Is it too early for a cashless society?

The buzz around the cashless society concept has been growing for years. Almost every day there is a news story about bank branches closing at a fast pace, ATMs disappearing from the streets, shops and restaurants around the world going cashless. A recent example is the Mercedes-Benz Stadium in Atlanta that will only be accepting card and mobile payments from 10 March, leaving cash-loving customers with just 10 machines that enable them to exchange cash for a prepaid card. 

According to UK Finance’s Payment Markets Report 2018 and Access to Cash Analysis 2018, over the course of the last decade cash payments have dropped from 63% of all payments to 34%. Despite this, there were still 13 billion cash payments made two years ago, and cash stayed (and is expected to remain) the second most popular payment method. 

Don’t get us wrong, there is no doubt that cash is in decline in the UK. The fall in ATM use clearly shows that people are relying on cash less than before. Nevertheless, Britain is not ready to go cashless just yet for one key reason - digital payments don’t work for everyone. Consumers still want a guarantee that they can access cash anytime they need it, which requires FIs to radically review their cash infrastructure. The parallel with retail sector is clear: consumers’ shift to online shopping has threatened the high street, with multiple stores closing or going into administration. But just as with retail, mourning the situation and demanding that services are maintained despite being commercially ineffective won’t work. Research shows that the main reason for merchants refusing to accept cash is the increasing cost of handling cash. As it stands, the existing cash infrastructure is becoming inefficient and costly while income is declining fast. Only addressing one part of the issue – such as ATMs – or banning retailers from going cashless, like Philadelphia did recently, is unlikely to work in a sustainable way.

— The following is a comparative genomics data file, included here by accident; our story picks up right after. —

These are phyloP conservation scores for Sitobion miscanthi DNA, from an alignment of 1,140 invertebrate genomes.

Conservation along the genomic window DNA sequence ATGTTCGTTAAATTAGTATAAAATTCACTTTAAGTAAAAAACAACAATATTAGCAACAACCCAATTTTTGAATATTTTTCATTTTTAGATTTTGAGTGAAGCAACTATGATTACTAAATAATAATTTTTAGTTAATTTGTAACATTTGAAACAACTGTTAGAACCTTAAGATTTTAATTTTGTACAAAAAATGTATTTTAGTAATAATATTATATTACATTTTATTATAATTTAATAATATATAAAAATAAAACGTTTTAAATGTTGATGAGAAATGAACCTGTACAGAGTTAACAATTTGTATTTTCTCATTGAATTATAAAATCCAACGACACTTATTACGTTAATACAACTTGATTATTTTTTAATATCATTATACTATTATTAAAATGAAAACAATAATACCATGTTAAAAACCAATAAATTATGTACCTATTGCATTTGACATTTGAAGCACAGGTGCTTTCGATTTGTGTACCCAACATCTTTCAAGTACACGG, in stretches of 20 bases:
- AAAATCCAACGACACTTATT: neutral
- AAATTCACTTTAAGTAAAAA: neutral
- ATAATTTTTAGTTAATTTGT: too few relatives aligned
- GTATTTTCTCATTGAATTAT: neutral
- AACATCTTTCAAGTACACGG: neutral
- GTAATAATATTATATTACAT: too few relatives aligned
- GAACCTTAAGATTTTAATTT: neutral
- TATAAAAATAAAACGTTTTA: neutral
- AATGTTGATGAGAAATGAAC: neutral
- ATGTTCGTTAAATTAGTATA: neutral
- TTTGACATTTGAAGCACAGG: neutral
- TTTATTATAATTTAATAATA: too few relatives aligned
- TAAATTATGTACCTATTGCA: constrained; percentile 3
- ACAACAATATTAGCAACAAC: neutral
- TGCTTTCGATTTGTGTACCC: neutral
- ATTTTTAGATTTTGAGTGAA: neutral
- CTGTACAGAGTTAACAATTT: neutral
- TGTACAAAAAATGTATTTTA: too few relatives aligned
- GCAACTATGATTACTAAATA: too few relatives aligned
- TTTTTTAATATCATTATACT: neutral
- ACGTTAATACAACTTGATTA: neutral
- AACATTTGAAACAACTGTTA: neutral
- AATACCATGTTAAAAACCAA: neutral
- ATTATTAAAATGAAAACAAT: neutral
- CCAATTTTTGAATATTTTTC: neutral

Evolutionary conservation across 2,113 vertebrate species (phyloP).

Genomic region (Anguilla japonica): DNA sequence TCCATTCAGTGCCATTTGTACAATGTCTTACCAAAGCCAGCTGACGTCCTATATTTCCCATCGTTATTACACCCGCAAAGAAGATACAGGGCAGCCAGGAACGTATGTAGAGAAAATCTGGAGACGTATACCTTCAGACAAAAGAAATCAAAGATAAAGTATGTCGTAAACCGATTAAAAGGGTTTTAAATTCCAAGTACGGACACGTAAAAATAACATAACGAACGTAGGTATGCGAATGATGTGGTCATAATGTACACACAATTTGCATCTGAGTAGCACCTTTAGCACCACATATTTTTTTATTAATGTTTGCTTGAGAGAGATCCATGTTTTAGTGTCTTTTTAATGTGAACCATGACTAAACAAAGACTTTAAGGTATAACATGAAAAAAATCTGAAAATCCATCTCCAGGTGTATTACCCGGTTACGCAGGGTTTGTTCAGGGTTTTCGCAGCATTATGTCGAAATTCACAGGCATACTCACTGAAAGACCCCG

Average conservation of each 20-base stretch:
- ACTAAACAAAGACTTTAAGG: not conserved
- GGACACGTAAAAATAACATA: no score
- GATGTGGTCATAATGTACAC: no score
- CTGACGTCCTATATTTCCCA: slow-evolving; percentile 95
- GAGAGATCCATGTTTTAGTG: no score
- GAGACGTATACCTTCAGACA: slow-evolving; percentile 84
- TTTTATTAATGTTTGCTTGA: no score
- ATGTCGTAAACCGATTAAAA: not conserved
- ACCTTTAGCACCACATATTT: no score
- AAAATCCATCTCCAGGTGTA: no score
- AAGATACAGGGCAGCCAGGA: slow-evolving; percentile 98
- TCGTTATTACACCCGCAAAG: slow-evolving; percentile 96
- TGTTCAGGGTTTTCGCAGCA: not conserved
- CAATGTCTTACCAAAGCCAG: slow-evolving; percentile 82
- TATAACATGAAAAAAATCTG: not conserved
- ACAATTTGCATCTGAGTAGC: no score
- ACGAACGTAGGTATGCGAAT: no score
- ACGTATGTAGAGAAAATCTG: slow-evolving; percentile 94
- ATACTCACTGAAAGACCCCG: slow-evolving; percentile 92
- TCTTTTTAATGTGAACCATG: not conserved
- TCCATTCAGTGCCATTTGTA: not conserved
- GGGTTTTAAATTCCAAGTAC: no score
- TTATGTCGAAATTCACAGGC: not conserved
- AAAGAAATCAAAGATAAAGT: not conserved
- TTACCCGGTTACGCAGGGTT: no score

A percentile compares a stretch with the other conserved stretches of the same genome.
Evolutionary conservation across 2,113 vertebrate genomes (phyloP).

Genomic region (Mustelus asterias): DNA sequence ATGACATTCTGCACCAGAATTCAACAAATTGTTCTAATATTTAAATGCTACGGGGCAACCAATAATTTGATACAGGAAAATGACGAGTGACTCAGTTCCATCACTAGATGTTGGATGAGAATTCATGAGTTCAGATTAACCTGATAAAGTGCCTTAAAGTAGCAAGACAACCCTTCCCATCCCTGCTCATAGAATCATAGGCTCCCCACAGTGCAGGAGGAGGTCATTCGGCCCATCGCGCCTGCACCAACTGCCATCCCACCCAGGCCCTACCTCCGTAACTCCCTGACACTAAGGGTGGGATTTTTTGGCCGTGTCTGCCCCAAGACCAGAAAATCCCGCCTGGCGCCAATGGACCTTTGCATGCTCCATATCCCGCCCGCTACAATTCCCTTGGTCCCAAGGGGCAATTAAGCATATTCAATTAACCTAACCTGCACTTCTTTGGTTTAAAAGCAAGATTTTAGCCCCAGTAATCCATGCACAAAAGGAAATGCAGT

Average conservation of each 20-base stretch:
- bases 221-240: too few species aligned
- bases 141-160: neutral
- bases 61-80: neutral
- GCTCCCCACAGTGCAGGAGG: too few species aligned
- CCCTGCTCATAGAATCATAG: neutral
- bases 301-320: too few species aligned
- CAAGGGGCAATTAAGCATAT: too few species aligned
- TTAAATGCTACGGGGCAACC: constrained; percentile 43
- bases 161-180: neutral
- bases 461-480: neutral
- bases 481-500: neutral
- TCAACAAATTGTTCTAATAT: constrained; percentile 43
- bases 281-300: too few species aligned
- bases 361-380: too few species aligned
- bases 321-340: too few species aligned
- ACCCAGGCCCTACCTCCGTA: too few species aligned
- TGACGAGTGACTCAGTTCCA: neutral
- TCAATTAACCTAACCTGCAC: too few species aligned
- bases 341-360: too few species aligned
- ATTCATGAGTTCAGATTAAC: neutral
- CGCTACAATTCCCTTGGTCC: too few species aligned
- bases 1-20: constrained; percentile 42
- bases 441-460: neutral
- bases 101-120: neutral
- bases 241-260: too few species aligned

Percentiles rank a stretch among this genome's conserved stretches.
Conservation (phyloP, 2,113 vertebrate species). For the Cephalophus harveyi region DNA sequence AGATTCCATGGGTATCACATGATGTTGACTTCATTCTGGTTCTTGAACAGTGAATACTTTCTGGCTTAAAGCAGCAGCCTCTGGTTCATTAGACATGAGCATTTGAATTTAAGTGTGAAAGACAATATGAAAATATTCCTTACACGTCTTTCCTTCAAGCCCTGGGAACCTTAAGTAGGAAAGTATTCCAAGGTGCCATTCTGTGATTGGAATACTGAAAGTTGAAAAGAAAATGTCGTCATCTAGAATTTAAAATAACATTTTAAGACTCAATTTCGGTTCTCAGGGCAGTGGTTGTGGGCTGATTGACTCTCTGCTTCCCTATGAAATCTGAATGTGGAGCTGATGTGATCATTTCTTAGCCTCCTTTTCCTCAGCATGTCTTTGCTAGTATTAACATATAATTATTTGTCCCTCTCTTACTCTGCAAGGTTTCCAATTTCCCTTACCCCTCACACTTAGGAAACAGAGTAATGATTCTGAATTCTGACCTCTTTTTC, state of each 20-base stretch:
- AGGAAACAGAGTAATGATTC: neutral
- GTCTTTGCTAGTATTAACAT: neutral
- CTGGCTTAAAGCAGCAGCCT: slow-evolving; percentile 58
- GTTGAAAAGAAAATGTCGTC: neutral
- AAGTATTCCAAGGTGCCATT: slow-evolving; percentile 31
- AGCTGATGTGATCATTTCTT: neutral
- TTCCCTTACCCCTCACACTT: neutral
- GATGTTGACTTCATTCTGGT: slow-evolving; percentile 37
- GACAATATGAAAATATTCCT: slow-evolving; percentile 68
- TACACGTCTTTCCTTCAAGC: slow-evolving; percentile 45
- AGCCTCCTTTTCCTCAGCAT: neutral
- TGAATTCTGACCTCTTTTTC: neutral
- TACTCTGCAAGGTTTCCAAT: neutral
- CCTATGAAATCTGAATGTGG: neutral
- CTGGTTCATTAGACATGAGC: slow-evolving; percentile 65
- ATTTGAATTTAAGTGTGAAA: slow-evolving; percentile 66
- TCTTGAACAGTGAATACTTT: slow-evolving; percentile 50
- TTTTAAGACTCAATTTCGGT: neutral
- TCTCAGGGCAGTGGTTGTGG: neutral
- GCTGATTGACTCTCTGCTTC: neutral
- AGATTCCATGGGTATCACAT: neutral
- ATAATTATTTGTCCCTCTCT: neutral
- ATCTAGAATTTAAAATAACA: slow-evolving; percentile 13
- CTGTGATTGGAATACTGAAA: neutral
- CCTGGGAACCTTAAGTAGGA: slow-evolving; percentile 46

A widespread perception that the elderly rely on cash the most is also not entirely correct. According to Access to Cash Review, 2.2 million people in the UK only use cash for their daily transactions. For this group, low income is a common factor: 15% of Brits with income under £10,000 a year rely on cash, compared to 2.5% of higher income groups. The need for cash for these people is not only driven by local merchants who are not yet ready to implement digital payments, but also physical or mental health limitations, the risk of going into debt due to overspending or relying on others to buy things. For these vulnerable groups, cash offers certain control that digital can’t yet achieve. 

As of today, Britain is not ready to go cashless. 17% of adult Brits would struggle in a cashless society, seeing the increasingly digital world around them only working for those with fast broadband and mobile connectivity. FIs and regulators need to understand that, while the benefits of digital payments are recognised by society, the technology doesn’t work for everyone yet and action needs to be taken before Britain “sleepwalks” into a cashless world to make sure no one is left behind.